Liz Burgener, Carlos Milla, and the Bollyky Lab published in Science Translational Medicine

Hot off the presses – the next chapter in how filamentous phage affect bacterial infections in people.   We report that Pf phage are associated with antibiotic resistance and poor outcomes in Cystic Fibrosis (CF) lung infections.  These findings build on our previous report that filamentous phage serve as structural elements in biofilms and can prevent diffusion of some antibiotics (see PMID:26567508).  Congratulations to Liz, Carlos Milla, and our collaborators Pat Secor, Rasmus Marvig, Helle Johansen, Elio Rossi, Søren Molin and everyone in the Bollyky Lab and the Stanford CF Center who made this happen. Check it out here: DOI: 10.1126/scitranslmed.aau9748Schematic

Jolien Sweere and the Bollyky Lab published in Science

Just out in Science magazine, we report that phage PROMOTE bacterial infections by triggering maladaptive anti-viral responses in human cells and suppressing anti-bacterial ones. Pf, a phage produced by the bacteria Pseudomonas aeruginosa is taken up by human cells at sites of infection and triggers TLR3 and TRIF mediated suppression of phagocytosis and TNF production.  Conversely, a vaccine directed against these phage was protective against these same bacterial infections.  Congratulations especially to the lead author Jolien Sweere but also Jonas Van Belleghem, Medea Popescu, Christiaan De Vries, Pat Secor, Gina Suh, Sundeep Keswani, and the rest of our lab members and collaborators who contributed to this work! Check it out here: http://science.sciencemag.org/content/363/6434/eaat9691.

Video of Pf bacteriophage (green) within a human cell (actin = purple, nucleus = purple).

Dr. Suh Moving to The Mayo Clinic

Dr. Gina Suh isIMG_0690 leaving Stanford to establish a clinical research program at The Mayo Clinic in Rochester, MN. Her work there will focus on skin, joint, and orthopedic infections with a special emphasis on bacteriophage therapy.  At Stanford, Gina has been an outstanding colleague and collaborator, a wonderful mentor to innumerable fellows and students, and a good friend. On behalf of everyone in Team Phage, The Bollyky Lab, and the Stanford University Division of Infectious Diseases, we  wish Gina and Colin good luck at Mayo and hope they come back and visit us sometimes (Lab Holiday party 2019?). May the Phage be with you Gina!

 

Tom Bollyky -Plagues and the Paradox of Progress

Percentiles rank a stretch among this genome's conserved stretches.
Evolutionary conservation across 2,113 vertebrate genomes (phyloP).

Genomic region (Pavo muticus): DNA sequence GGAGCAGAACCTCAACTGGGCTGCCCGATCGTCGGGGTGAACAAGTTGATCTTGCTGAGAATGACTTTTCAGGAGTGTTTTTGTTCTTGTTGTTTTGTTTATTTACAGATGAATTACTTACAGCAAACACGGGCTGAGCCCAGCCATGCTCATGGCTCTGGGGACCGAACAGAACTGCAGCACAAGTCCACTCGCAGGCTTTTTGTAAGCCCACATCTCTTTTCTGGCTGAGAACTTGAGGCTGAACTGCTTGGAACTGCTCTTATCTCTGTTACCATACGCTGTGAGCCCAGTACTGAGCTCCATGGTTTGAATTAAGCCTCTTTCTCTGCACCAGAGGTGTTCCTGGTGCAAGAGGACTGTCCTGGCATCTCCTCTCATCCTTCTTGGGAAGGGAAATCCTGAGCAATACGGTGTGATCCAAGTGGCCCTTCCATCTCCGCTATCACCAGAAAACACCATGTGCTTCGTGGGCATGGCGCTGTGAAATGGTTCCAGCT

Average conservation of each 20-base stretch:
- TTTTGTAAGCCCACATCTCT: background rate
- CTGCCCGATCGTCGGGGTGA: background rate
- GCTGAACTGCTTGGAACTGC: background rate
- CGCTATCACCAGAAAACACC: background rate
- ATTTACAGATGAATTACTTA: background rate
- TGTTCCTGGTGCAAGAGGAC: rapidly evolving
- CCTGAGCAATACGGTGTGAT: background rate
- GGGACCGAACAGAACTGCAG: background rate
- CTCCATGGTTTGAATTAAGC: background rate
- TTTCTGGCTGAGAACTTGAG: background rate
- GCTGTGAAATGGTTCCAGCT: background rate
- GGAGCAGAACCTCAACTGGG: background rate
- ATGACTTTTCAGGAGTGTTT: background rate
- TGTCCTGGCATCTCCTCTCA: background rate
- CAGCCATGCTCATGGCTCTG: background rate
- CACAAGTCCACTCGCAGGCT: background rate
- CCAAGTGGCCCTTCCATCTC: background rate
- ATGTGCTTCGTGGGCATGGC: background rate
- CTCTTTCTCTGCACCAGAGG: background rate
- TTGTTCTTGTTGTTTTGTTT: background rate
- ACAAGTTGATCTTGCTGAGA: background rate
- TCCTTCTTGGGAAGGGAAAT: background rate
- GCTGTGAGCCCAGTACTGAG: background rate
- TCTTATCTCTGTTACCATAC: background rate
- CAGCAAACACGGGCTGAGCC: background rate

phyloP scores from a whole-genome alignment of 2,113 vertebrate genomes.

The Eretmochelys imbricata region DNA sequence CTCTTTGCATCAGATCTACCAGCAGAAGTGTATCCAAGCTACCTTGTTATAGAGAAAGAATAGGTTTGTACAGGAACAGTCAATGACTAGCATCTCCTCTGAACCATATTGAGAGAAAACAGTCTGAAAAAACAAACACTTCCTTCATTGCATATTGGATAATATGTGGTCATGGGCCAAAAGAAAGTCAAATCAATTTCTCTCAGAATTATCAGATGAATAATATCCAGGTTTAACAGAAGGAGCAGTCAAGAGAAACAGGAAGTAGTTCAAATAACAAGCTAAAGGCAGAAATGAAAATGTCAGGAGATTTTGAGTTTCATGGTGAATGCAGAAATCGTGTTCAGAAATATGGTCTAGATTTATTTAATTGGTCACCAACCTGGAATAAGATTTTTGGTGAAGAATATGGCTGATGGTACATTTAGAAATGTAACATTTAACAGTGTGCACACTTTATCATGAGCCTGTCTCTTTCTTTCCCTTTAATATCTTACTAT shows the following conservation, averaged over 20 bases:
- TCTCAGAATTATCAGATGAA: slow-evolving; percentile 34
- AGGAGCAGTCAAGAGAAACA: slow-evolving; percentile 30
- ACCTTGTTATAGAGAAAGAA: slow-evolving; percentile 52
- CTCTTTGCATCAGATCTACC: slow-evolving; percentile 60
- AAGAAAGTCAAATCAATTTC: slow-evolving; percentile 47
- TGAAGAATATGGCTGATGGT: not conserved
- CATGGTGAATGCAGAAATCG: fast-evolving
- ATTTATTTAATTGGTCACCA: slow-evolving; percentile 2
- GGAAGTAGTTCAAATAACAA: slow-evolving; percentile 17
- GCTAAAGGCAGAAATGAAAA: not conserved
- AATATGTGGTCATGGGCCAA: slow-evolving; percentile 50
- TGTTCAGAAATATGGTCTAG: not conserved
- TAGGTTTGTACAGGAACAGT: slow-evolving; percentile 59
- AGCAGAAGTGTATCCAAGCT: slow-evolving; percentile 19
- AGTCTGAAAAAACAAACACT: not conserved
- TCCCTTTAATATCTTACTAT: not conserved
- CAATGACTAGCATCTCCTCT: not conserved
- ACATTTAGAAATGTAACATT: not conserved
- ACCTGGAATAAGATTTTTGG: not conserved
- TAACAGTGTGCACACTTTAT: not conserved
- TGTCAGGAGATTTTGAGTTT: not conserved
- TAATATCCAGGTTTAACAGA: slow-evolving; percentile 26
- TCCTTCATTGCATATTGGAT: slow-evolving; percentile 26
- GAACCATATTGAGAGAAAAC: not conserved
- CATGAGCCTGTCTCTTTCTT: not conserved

Check it out! Tom Bollyky, an honorary Bollyky lab member, has published his first book!

From the review on amazon.com (Plagues and the Paradox of Progress):

“Plagues and parasites have played a central role in world affairs, shaping the evolution of the modern state, the growth of cities, and the disparate fortunes of national economies. This book tells that story, but it is not about the resurgence of pestilence. It is the story of its decline. For the first time in recorded history, virus, bacteria, and other infectious diseases are not the leading cause of death or disability in any region of the world. People are living longer, and fewer mothers are giving birth to many children in the hopes that some might survive. And yet, the news is not all good. Recent reductions in infectious disease have not been accompanied by the same improvements in income, job opportunities, and governance that occurred with these changes in wealthier countries decades ago. There have also been unintended consequences. In this book, Thomas Bollyky explores the paradox in our fight against infectious disease: the world is getting healthier in ways that should make us worry.

Bollyky interweaves a grand historical narrative about the rise and fall of plagues in human societies with contemporary case studies of the consequences. Bollyky visits Dhaka―one of the most densely populated places on the planet―to show how low-cost health tools helped enable the phenomenon of poor world megacities. He visits China and Kenya to illustrate how dramatic declines in plagues have affected national economies. Bollyky traces the role of infectious disease in the migrations from Ireland before the potato famine and to Europe from Africa and elsewhere today.

Historic health achievements are remaking a world that is both worrisome and full of opportunities. Whether the peril or promise of that progress prevails, Bollyky explains, depends on what we do next.”

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